Cuba Parade Says No to Homophobia

May 15, 2011 | Print Print |

By Irina Echarry, Photos: Caridad

HAVANA TIMES, May 15 — Once again 23rd Street in Havana’s Vedado district was chaperoned by the police, while gays, lesbians and transsexuals paraded down that central boulevard. The short march began at the cascading Malecon fountain only a few blocks from Pabellon Cuba – the center of this year’s near-month-long “Campaign against Homophobia.” Colors, music and flags abounded.

The majority of the participants took advantage of the occasion to display who they are, without being repressed, though their presence stirred the curiosity of passing onlookers. The police, apparently playing a safeguarding role, must have been cursing the day when they had to assist the same people they abuse throughout the rest of the year.

These are the very ones who the police usually fine (and sometimes cart in to the station) for being at a gay meeting place on the Malecon, or who they harass at Mi Cayito (the beach that’s supposedly a zero intolerance zone). That’s why the uniformed officers didn’t hesitate in making fun (among themselves) of those who came to celebrate “their day.”

This is the day LGTBs are permitted to come out and show themselves off. Nonetheless, comments like “Look how that fag dressed in black moves… that’s to get you to do him,” could be heard among Havana’s finest as they broke out in laughter.

It’s been a few years now that the campaign against homophobia has been held in Cuba to eradicate that evil. Yet lesbians, gays, transsexuals and bisexuals continue being the objects of police repression, social humiliation, mockery and family rejection.

Repressed and spurned for such a long time, this is the one day when displaying themselves openly and congregating becomes a carnival. Some put on dazzling cabaret make-up at ten in the morning, others decked themselves out in wedding gowns and a few preferred to walk down the street kissing, unaware of the vortex that rallied them all together.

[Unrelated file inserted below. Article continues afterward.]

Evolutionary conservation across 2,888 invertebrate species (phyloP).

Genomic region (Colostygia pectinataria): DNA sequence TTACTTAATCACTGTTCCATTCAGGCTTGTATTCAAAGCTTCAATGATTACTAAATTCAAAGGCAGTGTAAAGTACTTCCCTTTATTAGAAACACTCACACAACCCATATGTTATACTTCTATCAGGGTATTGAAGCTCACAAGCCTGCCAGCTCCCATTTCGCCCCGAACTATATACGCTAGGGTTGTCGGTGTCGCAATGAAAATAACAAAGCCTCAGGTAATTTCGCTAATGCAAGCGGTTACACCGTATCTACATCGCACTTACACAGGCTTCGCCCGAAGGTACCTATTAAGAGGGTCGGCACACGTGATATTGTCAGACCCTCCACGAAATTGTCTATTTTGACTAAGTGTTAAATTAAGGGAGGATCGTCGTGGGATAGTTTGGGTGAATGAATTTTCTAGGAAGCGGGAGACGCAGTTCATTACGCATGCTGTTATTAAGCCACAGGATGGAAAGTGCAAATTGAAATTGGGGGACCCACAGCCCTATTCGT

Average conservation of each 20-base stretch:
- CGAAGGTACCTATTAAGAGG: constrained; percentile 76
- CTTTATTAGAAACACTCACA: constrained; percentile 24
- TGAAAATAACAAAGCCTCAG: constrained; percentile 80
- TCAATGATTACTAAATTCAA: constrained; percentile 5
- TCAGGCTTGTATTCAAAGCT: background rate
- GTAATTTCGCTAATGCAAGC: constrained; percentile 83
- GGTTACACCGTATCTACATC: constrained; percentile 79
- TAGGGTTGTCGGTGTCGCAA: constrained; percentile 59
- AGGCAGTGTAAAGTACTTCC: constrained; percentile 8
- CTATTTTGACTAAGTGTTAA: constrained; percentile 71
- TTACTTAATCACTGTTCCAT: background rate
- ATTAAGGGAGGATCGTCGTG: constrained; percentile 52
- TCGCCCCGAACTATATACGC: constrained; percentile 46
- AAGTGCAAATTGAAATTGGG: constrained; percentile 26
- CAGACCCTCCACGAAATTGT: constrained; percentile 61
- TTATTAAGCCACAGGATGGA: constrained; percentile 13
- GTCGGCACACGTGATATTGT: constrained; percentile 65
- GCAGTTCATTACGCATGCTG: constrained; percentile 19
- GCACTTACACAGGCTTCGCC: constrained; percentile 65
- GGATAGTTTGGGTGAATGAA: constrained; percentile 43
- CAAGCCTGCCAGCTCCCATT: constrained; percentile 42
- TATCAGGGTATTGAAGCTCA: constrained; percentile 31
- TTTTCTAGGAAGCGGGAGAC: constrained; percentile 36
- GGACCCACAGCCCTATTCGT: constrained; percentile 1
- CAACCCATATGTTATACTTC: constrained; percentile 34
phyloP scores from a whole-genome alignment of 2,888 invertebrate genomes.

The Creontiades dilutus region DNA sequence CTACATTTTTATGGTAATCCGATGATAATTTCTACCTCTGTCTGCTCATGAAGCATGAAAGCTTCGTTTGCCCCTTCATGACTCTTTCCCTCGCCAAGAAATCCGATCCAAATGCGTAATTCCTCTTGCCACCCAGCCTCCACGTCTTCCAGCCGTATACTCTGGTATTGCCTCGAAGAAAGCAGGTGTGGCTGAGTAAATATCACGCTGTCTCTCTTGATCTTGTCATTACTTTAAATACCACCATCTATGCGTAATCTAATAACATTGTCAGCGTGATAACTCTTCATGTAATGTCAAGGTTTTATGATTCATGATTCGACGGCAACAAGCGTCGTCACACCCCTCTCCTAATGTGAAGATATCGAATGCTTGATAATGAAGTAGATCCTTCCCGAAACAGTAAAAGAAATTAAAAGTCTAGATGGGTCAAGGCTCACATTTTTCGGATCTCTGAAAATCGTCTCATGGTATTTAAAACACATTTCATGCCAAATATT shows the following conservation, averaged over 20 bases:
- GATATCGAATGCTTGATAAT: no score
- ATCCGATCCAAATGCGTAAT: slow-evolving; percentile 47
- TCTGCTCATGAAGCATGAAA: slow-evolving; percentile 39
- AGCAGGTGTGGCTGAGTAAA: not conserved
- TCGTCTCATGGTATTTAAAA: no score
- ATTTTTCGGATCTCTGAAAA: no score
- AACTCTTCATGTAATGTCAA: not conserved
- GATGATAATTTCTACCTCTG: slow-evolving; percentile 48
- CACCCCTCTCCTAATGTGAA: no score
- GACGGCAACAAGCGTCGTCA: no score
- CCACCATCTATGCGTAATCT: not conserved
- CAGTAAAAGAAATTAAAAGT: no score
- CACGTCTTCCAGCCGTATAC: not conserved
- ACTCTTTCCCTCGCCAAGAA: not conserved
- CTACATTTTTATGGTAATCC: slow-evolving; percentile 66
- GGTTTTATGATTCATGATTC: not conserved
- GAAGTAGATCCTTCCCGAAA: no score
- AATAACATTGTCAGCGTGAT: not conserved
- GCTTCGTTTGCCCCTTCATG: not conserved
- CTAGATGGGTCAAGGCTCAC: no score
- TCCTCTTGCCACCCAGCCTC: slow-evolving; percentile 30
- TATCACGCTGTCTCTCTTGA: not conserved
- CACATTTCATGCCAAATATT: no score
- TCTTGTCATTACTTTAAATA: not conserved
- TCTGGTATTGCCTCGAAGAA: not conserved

Spontaneous parades are not permitted in Cuba. All of them must be guided by the officialdom. The LGTB community, disallowed until a few years ago, has been winning official “recognition.” The place selected for the cultural gala this year was the important Karl Marx Theater, where outstanding events are held and major figures in the cultural world perform.

Sexual diversity is recognized and there exist lesbian and gay groups that meet and do everything possible so that their voices don’t go ignored. Even still, much is lacking before people and legal institutions begin to accept homosexuality without considering those having a different sexual orientation strange or weird. The road is long and we’ve barely begun the journey.

Additionally, what could mean progress in the struggle against homophobia could also degenerate into its opposite. A parade held once a year along barely four city blocks doesn’t help in gaining acceptance of homosexuals as human beings with the rights to walk down any street or to meet in any place at any time without being attacked (verbally or physically) or excluded by their fellow citizens, or — within a closer circle — by their very own families.

It doesn’t make sense that the gay community spends the whole year being invisible and that for one day the authorities draw open the curtain hiding them so the world can see that homosexuals in Cuba have rights. Homophobia is not eliminated like this; on the contrary, during that day many people go to see the “show” and to take photos, as if it were a carnival with freaks on display.

To make matters worse, this year they stole that show from the gay rights activists, though many of them didn’t even realize it. Groups of young people shouted rallying cries like: “It’s heard, it’s felt, the youth are present” – as if they were in a Young Communist League rally. Likewise, there were posters with slogans appropriate for other political events; one’s like “Cuba demands the liberation of the Cuban Five.”

The only demand on that one day should have been around the battle for the liberation of gays, lesbians and transsexuals, for their full freedom here in our Cuba. This struggle is too intense and urgent to relegate to take a back seat.

Click on the thumbnails below to view all the photos in this gallery


What's your opinion?

  • Humberto Capiro (El Cibergues@)